Nation's poverty rate climbs, but many able to escape, U.S. census report shows
A U.S. census report on poverty released Wednesday indicates that the nation's poverty rate has climbed but that many people who are impoverished are able to escape that situation.
Researchers studied a sample of more than 43,000 households over 36 months and found that of those who were impoverished in 2004, 42% were not in poverty in 2006.
Researchers also looked at other data and concluded that although 29% of the nation was impoverished for at least two months between 2004 and 2006, only 3% of those stayed in poverty for the duration of the study.
Nonetheless, as some moved out of poverty, a great deal moved in, the report found, and others were unable to grow their incomes enough to get out of poverty during the entirety of the study.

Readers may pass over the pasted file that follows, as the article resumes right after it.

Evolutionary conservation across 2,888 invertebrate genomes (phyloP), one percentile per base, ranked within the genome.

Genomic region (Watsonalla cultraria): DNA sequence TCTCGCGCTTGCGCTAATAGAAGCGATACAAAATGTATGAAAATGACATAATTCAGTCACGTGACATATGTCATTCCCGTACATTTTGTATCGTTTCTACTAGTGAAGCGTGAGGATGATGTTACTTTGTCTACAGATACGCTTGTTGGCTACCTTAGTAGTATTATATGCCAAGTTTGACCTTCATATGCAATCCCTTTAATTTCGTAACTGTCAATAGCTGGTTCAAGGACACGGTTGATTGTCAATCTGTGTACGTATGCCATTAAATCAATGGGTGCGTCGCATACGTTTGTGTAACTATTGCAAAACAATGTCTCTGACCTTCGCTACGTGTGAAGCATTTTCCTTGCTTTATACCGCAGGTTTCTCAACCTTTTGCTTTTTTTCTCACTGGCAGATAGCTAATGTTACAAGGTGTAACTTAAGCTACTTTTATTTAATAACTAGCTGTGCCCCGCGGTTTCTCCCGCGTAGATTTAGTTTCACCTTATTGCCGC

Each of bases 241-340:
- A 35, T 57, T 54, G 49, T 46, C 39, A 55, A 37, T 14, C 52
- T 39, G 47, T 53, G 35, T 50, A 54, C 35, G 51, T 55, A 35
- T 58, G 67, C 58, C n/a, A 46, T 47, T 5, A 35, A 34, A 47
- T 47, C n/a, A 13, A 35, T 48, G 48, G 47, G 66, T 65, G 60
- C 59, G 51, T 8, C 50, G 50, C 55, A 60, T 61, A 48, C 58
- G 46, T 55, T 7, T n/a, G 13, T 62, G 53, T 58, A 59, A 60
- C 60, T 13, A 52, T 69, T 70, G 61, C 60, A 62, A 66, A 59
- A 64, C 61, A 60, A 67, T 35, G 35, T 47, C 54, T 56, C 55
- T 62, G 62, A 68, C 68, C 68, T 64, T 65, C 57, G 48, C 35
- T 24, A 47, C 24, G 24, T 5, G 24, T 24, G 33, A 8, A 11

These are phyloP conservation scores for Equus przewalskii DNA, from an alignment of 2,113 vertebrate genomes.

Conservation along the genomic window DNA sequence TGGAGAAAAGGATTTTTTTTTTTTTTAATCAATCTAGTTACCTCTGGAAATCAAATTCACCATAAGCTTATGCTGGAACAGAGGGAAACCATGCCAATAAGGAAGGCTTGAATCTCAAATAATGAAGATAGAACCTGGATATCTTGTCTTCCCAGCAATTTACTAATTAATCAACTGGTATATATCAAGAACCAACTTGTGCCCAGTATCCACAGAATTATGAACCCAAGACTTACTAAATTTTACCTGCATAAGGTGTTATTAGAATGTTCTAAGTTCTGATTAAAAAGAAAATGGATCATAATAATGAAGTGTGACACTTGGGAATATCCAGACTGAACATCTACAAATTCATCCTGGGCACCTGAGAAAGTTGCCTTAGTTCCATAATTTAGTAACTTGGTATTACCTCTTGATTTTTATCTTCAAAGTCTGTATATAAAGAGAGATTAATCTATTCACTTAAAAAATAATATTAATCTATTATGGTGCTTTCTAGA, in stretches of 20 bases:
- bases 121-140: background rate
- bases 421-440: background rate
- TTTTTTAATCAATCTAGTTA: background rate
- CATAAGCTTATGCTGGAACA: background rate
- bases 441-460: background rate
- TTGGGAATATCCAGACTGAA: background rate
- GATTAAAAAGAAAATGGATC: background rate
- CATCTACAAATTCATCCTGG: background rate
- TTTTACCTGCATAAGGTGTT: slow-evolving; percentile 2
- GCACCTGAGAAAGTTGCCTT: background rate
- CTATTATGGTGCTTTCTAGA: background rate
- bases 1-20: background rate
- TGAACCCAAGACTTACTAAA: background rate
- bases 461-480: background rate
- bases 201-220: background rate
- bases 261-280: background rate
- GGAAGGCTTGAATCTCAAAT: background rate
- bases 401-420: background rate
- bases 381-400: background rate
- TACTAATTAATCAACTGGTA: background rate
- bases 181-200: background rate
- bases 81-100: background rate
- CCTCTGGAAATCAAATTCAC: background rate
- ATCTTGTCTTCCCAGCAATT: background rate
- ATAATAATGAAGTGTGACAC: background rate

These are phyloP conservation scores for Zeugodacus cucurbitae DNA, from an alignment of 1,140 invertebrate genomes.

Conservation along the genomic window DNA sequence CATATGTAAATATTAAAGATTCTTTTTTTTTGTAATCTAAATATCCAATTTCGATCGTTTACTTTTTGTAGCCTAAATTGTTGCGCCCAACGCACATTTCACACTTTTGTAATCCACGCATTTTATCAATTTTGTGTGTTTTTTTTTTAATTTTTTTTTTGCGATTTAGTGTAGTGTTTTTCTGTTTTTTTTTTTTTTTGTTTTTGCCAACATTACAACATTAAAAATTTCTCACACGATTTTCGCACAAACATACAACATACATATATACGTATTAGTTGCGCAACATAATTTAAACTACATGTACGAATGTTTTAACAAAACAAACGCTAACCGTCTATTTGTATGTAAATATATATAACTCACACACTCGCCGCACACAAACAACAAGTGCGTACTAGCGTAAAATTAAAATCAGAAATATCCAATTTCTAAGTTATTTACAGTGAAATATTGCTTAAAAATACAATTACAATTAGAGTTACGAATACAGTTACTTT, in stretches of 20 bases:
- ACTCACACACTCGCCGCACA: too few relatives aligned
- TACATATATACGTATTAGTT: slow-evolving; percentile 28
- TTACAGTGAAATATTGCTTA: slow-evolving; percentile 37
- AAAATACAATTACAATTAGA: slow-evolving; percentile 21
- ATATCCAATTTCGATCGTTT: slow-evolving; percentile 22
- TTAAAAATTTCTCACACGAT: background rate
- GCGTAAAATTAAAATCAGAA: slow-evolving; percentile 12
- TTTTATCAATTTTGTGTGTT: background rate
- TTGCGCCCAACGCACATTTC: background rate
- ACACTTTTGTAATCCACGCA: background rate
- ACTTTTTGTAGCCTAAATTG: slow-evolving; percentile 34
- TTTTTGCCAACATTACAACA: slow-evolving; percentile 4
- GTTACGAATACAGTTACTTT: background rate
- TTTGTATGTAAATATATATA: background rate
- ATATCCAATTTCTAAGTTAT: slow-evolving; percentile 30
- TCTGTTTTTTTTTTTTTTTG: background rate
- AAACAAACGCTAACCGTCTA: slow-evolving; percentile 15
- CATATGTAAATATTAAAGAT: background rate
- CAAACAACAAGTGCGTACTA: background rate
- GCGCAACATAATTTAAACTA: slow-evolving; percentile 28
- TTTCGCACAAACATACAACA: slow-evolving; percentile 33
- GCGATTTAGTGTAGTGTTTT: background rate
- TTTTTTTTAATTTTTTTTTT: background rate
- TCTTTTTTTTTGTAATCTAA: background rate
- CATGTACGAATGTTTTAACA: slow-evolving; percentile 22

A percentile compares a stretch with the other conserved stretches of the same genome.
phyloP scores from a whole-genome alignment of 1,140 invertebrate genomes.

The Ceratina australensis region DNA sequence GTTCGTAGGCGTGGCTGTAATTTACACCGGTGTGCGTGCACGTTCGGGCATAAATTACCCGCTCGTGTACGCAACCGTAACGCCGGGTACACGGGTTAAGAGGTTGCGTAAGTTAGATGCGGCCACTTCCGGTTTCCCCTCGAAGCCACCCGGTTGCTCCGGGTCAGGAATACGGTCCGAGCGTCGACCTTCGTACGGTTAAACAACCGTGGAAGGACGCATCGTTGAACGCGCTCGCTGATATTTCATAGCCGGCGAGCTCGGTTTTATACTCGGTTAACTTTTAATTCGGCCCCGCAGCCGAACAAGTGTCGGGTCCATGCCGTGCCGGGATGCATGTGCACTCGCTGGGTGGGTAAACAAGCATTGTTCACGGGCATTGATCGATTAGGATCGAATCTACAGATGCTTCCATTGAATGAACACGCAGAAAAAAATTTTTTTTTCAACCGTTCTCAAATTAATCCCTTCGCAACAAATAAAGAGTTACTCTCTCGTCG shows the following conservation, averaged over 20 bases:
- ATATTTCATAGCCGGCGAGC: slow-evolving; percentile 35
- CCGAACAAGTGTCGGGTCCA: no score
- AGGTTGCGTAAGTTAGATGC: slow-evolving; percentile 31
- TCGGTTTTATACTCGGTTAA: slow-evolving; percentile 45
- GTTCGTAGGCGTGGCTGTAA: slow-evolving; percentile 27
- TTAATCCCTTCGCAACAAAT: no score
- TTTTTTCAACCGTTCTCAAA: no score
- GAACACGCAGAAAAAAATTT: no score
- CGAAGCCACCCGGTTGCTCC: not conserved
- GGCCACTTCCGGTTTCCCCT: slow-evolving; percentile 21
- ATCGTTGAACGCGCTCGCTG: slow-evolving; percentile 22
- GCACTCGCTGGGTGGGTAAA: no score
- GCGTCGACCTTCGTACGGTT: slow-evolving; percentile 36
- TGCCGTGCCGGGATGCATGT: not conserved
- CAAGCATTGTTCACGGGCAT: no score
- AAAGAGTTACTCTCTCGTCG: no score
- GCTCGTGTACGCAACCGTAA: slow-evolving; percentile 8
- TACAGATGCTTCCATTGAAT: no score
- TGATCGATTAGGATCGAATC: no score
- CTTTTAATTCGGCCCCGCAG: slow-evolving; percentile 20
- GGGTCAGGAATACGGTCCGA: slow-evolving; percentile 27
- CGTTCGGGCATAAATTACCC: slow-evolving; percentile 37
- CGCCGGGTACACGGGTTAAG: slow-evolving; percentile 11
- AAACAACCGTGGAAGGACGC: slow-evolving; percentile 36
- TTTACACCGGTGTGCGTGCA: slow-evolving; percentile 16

Chris Tilly, director of UCLA's Institute for Research on Labor and Employment, said the report represents a glass that can be viewed as half full or half empty.
Tilly said it was important to note that the economy was much better during the years of the study than it is now, and that the yardstick used to measure poverty does not take into account a living wage or cost-of-living expenses.
Victor Narro, director of UCLA's Downtown Labor Center, said the report does not account for "human indicators."
"Being in poverty, it's more than just economics," Narro said. "It's the stress and the damage it causes to the family ... even if a family is able to recuperate and get back."
The national poverty rate has climbed to record highs in recent years. More than 46 million people were in poverty in 2009, up from 39.8 million in 2008, according to data from the U.S. census.
The median household income in 2009 was $49,777.
In California in 2009, 9.8% of families and 13.2% of individuals were living in poverty. In Los Angeles County the same year, more than 1.5 million residents were below the poverty line.